Robbie Lobell is a full-time studio potter living and working on Whidbey Island in the Pacific Northwest, USA. She is co-founder and co-owner of Cook on Clay. Primarily self-taught, Robbie received continuing education through intensive study with Mikhail Zakin, residencies, and assistantships. She is a mentor and teacher in her Zakin Apprenticeship Program and demonstrates, lectures, and teaches throughout the country and beyond. For the past 15+ years, Robbie has focused her work on designing and producing high-fire flameproof clay cookware.
Lobell’s pots reside in kitchens and on tables around the world. Her flameproof cookware is used by home cooks and award winning chefs. Lobell’s pots are featured in galleries, gourmet food shops, and at culinary events. Her work has been exhibited nationwide and written about in a number of ceramics books and ceramic and food publications. She is a member of NCECA, Slow Food International, American Ceramic Society, Washington Ceramic Association, Whidbey Island Grown, and on the Studio Potter Board of Directors.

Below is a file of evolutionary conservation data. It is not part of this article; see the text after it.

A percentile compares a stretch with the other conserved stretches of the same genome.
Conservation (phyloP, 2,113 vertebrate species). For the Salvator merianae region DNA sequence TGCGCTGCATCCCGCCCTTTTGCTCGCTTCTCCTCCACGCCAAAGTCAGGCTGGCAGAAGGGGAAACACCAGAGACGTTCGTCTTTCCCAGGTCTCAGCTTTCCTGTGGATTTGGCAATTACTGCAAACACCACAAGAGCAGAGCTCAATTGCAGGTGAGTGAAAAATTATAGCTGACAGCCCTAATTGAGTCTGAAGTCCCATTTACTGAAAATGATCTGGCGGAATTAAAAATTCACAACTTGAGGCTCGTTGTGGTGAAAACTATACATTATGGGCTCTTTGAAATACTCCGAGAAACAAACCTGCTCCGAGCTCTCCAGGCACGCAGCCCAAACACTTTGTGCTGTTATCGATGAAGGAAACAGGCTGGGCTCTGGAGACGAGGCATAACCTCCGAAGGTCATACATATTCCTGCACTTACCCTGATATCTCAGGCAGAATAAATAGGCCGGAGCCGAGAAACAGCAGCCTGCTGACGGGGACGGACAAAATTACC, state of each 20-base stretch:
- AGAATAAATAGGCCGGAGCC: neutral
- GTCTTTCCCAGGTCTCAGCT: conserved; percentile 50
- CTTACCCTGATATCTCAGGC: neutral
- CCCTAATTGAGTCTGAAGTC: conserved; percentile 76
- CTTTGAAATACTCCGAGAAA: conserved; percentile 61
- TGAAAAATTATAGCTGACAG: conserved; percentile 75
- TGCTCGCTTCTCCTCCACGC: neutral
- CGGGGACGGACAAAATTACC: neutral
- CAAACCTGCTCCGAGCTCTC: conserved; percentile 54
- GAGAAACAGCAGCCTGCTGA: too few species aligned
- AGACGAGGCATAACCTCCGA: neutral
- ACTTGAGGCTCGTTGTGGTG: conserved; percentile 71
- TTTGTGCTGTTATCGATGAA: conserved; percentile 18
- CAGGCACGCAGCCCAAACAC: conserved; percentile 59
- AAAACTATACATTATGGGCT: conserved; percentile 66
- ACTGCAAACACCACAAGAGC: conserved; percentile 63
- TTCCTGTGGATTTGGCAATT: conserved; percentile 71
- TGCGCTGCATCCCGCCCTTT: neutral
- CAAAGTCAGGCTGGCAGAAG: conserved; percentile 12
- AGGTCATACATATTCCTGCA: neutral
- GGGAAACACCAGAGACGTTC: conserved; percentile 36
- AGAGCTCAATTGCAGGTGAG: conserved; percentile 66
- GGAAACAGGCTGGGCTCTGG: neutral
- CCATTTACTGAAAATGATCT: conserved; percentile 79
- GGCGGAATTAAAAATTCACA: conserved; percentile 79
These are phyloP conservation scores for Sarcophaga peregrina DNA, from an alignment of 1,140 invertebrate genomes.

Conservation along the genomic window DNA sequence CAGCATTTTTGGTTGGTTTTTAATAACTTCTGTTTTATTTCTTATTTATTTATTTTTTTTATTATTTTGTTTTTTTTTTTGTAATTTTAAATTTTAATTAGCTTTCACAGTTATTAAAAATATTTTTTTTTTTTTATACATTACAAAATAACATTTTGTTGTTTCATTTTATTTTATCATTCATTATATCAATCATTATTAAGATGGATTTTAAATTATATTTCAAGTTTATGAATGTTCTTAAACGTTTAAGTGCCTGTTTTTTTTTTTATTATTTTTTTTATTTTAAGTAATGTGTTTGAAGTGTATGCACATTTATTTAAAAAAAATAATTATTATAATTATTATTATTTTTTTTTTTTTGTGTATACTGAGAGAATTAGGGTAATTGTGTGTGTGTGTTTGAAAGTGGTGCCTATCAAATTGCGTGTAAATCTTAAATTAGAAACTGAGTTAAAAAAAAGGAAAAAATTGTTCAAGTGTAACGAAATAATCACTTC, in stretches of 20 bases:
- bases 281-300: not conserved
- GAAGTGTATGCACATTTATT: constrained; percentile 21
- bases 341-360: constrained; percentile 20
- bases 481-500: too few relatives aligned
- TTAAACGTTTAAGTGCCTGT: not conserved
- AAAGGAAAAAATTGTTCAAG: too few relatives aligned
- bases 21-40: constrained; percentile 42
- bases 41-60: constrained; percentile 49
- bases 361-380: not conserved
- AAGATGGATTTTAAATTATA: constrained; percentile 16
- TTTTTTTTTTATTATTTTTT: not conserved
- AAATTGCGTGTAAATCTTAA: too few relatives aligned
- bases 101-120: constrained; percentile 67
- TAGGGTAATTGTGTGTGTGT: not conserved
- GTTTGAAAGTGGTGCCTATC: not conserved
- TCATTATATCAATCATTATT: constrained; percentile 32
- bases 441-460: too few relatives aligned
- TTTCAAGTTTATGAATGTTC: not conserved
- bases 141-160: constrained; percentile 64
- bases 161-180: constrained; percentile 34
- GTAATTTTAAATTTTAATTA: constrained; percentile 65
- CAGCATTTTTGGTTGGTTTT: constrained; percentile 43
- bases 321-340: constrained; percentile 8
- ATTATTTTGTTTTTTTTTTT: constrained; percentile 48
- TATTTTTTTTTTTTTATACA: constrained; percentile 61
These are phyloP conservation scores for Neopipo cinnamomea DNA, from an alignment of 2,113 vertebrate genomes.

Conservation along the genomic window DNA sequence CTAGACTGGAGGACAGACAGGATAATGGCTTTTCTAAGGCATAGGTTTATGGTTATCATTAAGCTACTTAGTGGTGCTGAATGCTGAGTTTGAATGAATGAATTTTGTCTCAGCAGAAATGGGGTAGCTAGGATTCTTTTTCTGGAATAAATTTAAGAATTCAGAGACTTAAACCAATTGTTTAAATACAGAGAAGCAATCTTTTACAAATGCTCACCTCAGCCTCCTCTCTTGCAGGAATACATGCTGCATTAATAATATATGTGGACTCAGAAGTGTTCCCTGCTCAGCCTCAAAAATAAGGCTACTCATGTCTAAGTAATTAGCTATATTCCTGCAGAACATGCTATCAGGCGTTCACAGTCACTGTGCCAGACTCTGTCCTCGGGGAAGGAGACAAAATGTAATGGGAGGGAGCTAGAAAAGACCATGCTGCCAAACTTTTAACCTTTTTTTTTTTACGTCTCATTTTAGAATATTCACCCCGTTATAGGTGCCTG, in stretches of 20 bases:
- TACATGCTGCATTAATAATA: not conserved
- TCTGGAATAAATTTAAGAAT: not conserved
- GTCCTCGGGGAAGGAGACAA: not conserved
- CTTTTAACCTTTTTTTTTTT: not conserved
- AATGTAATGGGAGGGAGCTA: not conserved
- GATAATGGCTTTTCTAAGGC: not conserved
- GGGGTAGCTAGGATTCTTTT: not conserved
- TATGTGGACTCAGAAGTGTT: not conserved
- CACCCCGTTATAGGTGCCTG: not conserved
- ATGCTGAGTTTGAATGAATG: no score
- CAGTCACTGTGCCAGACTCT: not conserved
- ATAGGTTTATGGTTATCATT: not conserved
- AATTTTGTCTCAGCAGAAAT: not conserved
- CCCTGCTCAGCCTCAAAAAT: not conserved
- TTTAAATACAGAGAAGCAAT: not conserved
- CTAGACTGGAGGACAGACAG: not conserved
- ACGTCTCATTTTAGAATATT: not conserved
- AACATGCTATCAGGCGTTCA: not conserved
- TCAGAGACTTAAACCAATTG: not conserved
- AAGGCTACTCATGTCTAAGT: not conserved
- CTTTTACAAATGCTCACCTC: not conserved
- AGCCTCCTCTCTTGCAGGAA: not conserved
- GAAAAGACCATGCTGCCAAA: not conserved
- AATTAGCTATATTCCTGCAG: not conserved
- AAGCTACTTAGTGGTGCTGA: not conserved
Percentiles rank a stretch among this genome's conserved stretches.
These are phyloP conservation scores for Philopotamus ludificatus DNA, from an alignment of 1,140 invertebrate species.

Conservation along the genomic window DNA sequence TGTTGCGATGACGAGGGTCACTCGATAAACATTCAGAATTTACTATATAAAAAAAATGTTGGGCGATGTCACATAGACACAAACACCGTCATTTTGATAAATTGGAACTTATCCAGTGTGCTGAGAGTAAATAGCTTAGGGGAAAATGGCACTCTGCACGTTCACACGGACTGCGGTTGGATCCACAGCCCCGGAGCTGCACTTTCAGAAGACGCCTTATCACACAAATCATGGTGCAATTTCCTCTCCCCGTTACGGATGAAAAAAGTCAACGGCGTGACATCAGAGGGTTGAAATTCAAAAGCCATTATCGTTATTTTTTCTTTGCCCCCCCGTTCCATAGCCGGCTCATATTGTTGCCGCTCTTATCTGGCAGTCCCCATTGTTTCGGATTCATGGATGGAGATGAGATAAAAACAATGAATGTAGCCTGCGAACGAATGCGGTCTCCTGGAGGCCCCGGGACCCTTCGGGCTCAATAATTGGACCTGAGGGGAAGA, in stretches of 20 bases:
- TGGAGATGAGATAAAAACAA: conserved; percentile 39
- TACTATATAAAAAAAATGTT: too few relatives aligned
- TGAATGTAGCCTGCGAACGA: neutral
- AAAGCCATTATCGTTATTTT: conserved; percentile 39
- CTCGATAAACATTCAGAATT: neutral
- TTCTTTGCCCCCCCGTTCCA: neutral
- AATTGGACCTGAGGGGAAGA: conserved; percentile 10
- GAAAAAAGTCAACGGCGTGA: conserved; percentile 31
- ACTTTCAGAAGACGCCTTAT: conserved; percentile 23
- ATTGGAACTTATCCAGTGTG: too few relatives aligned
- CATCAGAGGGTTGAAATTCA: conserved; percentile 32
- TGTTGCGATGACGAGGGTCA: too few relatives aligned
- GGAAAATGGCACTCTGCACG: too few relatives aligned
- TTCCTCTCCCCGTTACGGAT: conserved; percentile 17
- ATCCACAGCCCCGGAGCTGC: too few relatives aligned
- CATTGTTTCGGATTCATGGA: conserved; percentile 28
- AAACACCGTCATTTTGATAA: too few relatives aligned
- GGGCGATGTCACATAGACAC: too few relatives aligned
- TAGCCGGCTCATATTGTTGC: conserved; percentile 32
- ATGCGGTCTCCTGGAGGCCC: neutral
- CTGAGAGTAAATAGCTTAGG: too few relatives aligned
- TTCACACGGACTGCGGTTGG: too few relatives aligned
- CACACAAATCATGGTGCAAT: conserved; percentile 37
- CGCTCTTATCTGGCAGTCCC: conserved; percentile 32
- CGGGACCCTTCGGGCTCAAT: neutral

I have focused my work the last 15+ years on using flameware for designing and producing flameproof cookware. While each pot I make is to be strictly utilitarian with structural integrity, I seek a sculptural presence for each pot from the kitchen to the table. I strive to express a fullness of form with a promise of what is within.
I am enamored with the endless possibilities and challenges inherent in making cooking pots. The way a spoon scoops out food so as not to be impeded by a protrusion of the lid gallery; the weight and fit of a lid during rapid boil; the lift of the sides of the pot for perfect braising. And because of the many considerations required in designing and making my clay cookware, I am engaged in thoughts of cooking methods, local foods, international recipes, and tabletop culture.
Borrowing from centuries of tradition and adding simple modern design elements, I make pots to partner with cooks in the deeply gratifying act of cooking.